KIHEFO promotes local initiated solutions to fight disease, ignorance and poverty in southwestern Uganda
KIHEFO’s on-the-ground staff and volunteer team in Kabale is many – over 40 individuals who’ve joined KIHEFO’s mission to fight disease, poverty and ignorance in southwestern Uganda. ‘The KIHEFO Family’ is striving to profile the stories of many of these passionate volunteers to highlight the unique way that KIHEFO mobilizes community members to improve various aspects of health and well-being of people living in the Kigezi region.
The following story focuses on Tindyebwa Beatrice, a nurse, mother of seven children, and family planning service provider with KIHEFO…
Meet ‘Sister Beatrice’ – “When I talk, I talk from experience”
Sister Beatrice (as she’s called by the KIHEFO Family) is a gentle confidant who’s always ready with a warm smile and embrace when you meet her at KIHEFO and around town. When Beatrice walks through the town of Kabale (any day of the week) – she has to plan a few extra hours into her schedule, because when women see her coming, they want to greet her – and tell her about their health problems and seek her trusted counsel.
Beatrice, a nurse and mother of seven children, is originally from the Kabale District. She’s worked in maternal health nearly all her life, and as a Family Planning Service Provider for over ten years. She first met Dr. Anguyo Geoffrey (ED of KIHEFO) while working at the Family Planning Association of Uganda (FPUA). Dr. Anguyo was one of the organization’s medical consultants, and over time, the two worked together closely on referred cases.
In May 2012, Dr. Anguyo invited Sister Beatrice, by then retired from FPUA, to join KIHEFO’s team and work from the Kigongi General Clinic and HIV/AIDS Clinic in Kabale to provide family planning counselling services to women of all backgrounds.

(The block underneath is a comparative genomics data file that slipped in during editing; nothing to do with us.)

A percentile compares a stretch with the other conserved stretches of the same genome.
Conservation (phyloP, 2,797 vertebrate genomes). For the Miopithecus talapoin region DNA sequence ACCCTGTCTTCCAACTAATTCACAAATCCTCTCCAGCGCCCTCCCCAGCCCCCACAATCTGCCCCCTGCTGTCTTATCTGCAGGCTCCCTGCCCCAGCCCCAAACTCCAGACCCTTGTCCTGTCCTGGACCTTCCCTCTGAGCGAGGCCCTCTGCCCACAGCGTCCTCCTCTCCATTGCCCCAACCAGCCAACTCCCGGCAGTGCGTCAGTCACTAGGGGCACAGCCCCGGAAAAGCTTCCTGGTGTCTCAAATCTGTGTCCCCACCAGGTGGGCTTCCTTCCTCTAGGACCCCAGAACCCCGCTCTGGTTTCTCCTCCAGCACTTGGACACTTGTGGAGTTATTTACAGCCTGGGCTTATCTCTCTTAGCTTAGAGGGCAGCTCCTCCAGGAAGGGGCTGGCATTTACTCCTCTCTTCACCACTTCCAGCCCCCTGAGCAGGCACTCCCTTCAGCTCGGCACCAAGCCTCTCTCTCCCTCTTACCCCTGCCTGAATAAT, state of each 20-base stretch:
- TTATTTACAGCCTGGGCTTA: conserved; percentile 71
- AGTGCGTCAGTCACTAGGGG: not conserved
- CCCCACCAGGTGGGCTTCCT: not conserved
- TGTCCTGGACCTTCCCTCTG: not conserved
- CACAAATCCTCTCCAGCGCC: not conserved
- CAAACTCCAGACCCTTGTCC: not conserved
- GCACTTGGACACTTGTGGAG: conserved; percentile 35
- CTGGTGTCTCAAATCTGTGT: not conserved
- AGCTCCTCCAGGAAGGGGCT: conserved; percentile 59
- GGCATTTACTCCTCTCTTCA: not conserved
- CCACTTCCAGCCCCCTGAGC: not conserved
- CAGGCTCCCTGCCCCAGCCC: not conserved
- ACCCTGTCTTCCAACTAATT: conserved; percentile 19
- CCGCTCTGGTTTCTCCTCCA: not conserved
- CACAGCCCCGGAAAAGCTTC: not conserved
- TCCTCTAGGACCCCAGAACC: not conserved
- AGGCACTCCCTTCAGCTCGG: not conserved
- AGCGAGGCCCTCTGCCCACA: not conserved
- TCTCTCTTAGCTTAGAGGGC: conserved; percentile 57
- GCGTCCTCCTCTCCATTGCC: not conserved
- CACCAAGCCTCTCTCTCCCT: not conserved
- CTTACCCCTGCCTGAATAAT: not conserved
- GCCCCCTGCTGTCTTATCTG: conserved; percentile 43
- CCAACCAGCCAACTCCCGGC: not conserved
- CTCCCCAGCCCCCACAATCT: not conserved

Beatrice has enjoyed her time working with KIHEFO – particularly in the area of family planning.
“It’s always been very interesting working with mothers. I am their confidant, and they tell me their problems,” said Beatrice with a smile. “And when I talk, I talk from experience.”
Beatrice, now in her later years of life, has seen, first-hand, the challenges associated with raising large numbers of children. Herself, being a nurse, and also relying on cultivating crops for a small income, knows exactly the difficulties women are facing to nourish, clothe, and educate her children – especially if there’s around 6 or 7 (the average family size in Kigezi region).
From the Past to Present – Family Planning in Kigezi, Uganda
Traditionally, the Bakiga people of the southwestern region of Uganda, including the Kabale District, favored large families. Wealth was determined by the number of wives and children that a man had – so it wasn’t uncommon for one man to have two or three wives, and over twenty children. The man would be responsible for dividing his land to share amongst his wives and children who depended on their crops for survival.
As the population has expanded in the Kigezi region – the arable land, certainly, has not. Traditional family practices – like raising large numbers of children – poses many challenges today due to limited land space, and additional monetary costs, like school fees, tuition, medical fees and food stuffs.